About 97% of mergers by UK companies fail to completely fulfil their strategic objectives a report suggests.
Billions are spent on mergers, but most are not fully successful.
The culture shock caused by bringing together two organisations is the biggest reason for failure, according to management consultancy Hay Group.
It said that the UK's record was among the worst in Europe where the overall failure rate was 91%.
The global mergers and acquisitions boom has ground to a halt since the tightening of world credit markets.
The report, which analysed more than 200 major European mergers and acquisitions found that about 28% of business leaders who had been involved said that the deal had failed to create "significant new value".
"This sounds alarm bells for firms struggling with the aftermath of the acquisitions boom of 2006-7", Hays said.
In 2006 alone, deals worth about 1.35 trillion euros (£966bn) were concluded.
Hay said that when carrying out due diligence ahead of a merger, many firms prioritised finance and systems over more intangible assets such as business structures, staffing and corporate governance.
About 54% of business leaders said that not properly auditing such non-financial assets increased the risk of making a wrong acquisition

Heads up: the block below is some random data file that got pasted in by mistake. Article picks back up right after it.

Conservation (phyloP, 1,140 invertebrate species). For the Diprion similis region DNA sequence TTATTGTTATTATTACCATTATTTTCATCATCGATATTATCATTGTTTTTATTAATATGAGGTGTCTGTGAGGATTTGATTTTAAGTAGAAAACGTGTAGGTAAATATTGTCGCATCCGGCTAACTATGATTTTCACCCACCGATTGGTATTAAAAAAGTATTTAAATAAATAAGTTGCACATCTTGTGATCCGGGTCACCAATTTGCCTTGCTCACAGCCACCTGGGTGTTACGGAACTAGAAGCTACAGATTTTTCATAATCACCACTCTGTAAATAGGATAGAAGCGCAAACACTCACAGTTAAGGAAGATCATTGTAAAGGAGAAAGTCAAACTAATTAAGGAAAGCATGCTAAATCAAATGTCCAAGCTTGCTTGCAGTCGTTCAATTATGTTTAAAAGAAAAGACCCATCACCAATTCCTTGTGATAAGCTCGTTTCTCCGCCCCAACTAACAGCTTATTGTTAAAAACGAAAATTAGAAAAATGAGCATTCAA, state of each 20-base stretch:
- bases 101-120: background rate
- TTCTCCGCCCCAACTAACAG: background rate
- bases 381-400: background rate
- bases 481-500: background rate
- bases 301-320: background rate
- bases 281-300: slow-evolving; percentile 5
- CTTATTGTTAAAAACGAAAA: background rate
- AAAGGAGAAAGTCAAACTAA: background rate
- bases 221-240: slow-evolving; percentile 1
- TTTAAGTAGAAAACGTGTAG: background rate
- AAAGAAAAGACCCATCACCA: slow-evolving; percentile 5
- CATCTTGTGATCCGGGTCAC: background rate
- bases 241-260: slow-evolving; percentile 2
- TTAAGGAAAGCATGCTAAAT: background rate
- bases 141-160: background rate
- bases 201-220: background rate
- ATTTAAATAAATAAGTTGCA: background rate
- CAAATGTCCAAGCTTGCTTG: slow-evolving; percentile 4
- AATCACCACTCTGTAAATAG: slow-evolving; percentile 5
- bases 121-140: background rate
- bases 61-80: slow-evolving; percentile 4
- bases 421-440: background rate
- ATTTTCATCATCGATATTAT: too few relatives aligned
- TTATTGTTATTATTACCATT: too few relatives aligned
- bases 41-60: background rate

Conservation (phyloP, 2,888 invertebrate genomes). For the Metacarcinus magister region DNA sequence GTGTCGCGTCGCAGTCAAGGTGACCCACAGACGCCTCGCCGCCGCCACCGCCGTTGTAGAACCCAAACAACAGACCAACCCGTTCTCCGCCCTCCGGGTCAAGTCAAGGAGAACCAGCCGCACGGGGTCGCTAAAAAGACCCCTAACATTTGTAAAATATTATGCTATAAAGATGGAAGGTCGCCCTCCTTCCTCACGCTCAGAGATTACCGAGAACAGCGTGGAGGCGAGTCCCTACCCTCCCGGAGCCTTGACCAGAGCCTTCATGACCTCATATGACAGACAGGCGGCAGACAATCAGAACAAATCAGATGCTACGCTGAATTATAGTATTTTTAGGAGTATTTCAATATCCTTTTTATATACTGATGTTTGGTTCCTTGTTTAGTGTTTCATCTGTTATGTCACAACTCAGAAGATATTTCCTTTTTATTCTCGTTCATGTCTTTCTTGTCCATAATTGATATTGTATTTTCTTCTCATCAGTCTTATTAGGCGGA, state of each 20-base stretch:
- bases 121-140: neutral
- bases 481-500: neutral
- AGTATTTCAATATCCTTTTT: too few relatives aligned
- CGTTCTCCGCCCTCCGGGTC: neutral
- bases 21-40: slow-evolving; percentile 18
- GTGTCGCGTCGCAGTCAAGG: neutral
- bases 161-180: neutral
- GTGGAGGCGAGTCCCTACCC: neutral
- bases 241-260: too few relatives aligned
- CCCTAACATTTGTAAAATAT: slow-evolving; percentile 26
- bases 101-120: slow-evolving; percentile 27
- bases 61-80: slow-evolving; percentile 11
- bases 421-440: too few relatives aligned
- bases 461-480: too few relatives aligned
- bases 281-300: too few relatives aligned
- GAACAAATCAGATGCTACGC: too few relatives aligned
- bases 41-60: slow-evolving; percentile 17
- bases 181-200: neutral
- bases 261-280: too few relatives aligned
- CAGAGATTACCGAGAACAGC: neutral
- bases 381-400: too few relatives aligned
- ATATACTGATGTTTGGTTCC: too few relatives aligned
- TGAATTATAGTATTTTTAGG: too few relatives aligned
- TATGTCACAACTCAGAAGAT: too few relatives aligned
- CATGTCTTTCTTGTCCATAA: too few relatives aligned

"Integrating intangible assets six months after a deal has gone live is too late," said David Derian, a director at the Hay Group.
"Companies should be examining the compatibility and differences between the two firms well before the deal is made public in order to have a clear plan of action in place right from the start."
But about 70% of senior management believe that it is too difficult to get information on a firm's business culture, staff and organisational structures before they make a bid, the report said.
It added that after a deal is completed, only 13% of mangers put a high priority on engaging and integrating executives and the workforce as a whole.
The report suggested this had a "disastrous impact" on the successful integration of firms with 78% of employees at a company being bought opposing the mergers.
The atmosphere at work after a merger was also unsatisfactory many managers said, with 22% of those quizzed talking of a culture shock and 16% describing the situation as "trench warfare".